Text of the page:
- Maxim(MXIM) Says End of Chip Correction Is Unclear. Short lead times from manufacturing customers are making it tough to predict end demand for microchips and hard to say whether an inventory correction is bottoming out, the chief executive of Maxim Integrated Products said. Struggling economies in the United States and Europe have crimped demand for electronics and in recent months pushed many manufacturers to reduce high inventories of chips and other components.
- Germany to Propose Special Funds for High EU Debt. Germany will propose setting up special national funds for euro zone sovereign debt that is over 60 percent of gross domestic product to help build market confidence, the country's finance minister said on Thursday. Wolfgang Schaeuble told reporters that Germany would make the proposal at a European Union summit next week. The funds should be supported by public revenues and dismantled within 20 years, he said. The proposal looks similar to an idea touted by the government's independent "wise men" advisors on Nov 9, only their idea was to set up a European Redemption Pact with common liability. It was rejected by Chancellor Angela Merkel who saw it creating constitutional problems. But Schaeuble's funds would be national, which would get around German concerns about the "communitarization" of debt between European states.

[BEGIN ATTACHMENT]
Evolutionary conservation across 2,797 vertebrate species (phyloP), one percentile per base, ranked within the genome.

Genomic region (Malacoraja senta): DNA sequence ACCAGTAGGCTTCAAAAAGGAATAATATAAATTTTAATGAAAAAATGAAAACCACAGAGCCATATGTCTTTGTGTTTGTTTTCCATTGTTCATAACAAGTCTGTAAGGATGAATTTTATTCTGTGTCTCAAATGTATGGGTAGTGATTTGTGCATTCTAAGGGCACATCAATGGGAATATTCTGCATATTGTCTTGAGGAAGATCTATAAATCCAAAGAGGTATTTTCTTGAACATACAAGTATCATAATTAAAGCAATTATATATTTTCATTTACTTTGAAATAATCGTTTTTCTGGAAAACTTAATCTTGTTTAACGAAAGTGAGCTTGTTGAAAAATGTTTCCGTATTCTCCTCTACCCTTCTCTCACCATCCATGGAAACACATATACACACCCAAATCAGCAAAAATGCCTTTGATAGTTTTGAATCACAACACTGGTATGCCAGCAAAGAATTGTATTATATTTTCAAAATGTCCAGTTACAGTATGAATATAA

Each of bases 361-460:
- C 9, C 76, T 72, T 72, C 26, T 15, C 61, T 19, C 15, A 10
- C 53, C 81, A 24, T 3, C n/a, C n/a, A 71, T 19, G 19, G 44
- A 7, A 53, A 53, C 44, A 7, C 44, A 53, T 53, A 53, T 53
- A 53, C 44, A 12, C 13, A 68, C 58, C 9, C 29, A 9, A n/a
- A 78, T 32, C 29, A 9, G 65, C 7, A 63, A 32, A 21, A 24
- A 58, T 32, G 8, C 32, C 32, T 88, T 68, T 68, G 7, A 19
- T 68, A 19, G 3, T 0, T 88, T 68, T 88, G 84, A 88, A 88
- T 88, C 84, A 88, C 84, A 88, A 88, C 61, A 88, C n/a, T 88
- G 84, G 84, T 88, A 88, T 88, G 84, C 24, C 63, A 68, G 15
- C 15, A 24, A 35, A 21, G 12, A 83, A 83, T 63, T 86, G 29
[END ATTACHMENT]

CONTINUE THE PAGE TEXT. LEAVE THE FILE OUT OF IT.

Financial Times Deutschland:
- The European Union wants creditors and shareholders of European banks to take bigger losses in the even that a financial institution is restructured or wound up.